Monday, July 09, 2007

"Always go too far, because that's where you'll find the truth."

A quote attributed to Albert Camus, and doesn't it remind you of this?

The notion that we are 'responsible' for our decisions—possibly, as most existentialists and absurdists would claim, 100%, and no exceptions—is troubling. The basic argument for it being true is that ultimately nobody else but me can be held responsible for my decisions...and their consequences, intended or not.

A critical term in that concept is the notion of 'responsibility', of course. The etymology of 'responsibility' is basically the same as that of 'to respond'.

[Middle English responden, from Old French respondre, from Latin respondre : re-, re- + spondre, to promise; see spend- in Indo-European roots.]

So, we're talking about answerability, possibly accountability, not necessarily for an action itself, but for whatever consequences that action has. Because an action per se is neutral; its consequences, immediate and distant, in whatever context(s) might apply, are not.

So, what the radical existentialist, or radical absurdist, is saying is that all of us are, always and 100%, responsible for the consequences, intended or unintended, of our actions. This is equivalent to saying that we are similarly responsible for our choices, because all actions are choices and all choices are actions—meaning, of course, that they are one and the same. And, following the above, what it really means is that we are entirely responsible for all the consequences of our choices, no matter what they are, how or when they happen, good or bad, intended or not, influenced by apparently malignant contingency...whatever. No exceptions, no 'but's, no 'why's.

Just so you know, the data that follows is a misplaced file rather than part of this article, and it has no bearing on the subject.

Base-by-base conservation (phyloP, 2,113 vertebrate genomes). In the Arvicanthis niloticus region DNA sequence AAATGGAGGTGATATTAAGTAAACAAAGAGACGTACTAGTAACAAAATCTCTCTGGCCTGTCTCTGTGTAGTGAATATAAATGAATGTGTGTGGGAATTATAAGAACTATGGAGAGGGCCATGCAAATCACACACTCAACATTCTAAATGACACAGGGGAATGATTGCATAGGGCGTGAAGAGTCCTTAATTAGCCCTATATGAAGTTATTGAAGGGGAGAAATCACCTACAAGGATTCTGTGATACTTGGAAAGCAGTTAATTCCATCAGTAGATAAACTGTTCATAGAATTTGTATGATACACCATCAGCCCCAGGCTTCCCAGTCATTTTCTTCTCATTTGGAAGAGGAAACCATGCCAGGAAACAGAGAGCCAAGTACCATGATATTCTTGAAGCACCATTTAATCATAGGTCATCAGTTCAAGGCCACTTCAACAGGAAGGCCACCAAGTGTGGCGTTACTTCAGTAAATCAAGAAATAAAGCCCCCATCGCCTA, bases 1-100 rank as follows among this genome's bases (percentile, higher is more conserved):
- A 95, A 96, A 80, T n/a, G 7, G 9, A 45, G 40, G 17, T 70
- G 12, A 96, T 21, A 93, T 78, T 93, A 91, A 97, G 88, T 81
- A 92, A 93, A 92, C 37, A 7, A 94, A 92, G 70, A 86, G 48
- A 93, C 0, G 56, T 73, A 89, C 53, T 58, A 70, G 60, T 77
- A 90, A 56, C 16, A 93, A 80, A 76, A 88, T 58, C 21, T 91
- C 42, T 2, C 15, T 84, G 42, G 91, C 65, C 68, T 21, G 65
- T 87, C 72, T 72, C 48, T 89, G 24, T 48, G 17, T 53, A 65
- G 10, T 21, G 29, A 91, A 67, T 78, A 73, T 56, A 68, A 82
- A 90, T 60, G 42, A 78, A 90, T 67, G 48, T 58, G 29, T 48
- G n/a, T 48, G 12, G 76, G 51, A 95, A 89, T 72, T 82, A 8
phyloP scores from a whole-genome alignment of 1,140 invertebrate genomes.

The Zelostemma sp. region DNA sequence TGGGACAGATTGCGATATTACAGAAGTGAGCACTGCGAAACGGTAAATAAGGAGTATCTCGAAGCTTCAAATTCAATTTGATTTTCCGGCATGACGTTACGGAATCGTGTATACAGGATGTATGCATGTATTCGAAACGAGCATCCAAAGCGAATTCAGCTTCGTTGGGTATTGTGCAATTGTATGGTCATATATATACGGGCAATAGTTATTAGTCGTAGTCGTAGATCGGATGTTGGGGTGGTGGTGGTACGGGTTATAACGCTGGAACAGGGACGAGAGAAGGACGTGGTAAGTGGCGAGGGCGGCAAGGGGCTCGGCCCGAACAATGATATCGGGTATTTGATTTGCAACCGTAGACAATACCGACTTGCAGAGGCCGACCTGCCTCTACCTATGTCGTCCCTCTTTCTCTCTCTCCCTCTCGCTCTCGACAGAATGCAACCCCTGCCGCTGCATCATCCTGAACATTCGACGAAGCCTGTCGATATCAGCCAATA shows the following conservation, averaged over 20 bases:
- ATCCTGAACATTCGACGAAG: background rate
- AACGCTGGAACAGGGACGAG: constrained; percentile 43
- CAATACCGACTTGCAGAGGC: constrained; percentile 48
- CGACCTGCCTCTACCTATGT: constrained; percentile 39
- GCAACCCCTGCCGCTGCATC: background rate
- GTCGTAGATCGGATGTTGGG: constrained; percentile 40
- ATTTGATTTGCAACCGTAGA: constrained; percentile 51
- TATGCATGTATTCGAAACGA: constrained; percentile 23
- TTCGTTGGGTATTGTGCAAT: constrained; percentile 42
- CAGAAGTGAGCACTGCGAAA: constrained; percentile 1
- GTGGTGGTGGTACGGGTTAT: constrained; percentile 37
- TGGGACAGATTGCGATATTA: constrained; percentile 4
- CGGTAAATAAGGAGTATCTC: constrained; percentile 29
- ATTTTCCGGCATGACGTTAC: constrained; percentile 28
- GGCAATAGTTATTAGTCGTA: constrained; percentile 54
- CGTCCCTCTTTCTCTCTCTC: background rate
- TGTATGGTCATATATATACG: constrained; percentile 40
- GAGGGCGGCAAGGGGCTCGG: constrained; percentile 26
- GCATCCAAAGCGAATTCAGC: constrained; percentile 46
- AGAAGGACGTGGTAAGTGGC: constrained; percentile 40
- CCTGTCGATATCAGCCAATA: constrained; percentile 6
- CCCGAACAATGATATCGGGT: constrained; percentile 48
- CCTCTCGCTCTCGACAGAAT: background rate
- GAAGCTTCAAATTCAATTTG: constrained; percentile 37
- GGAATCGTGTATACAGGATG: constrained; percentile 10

But, but but... What about...? "When I decided this I didn't know that was going to happen, which totally screwed up my best intentions with this."

Well, tough. And nobody says that 'responsibility' is equivalent to 'blame'—well, at least not I. All it says is that when I—standing in for everyone of the collective of individuals called 'we'—make a decision to do this or that, I make that decision. I initiate a series of events that might or might not come out as I want them to come out; and which most certainly will, because at best those narrow aspects I was capable of intending just might come out as I would like them to, but there's always a gazillion unintended consequences, some of which happen right now, and others which will happen in the cascade of causes-and-effect sequences I've set into motion and which will propagate into the future in some way and expand into legion.

So, 'responsibility' not necessarily equal to 'blame'; merely to "I decide, I act, I choose." No matter how 'connected' to the world I am, no matter how un-autonomous that thing I label as 'I' may be, there's still an existential blob of something here, identified as 'I' and decisions are taken within the context of that blob—and if you need to identify it with 'my brain', that's cool, too.

But, but, but... "How can you say that about a child?" Or someone judged to be 'mentally subnormal' or generally 'mentally deviant'?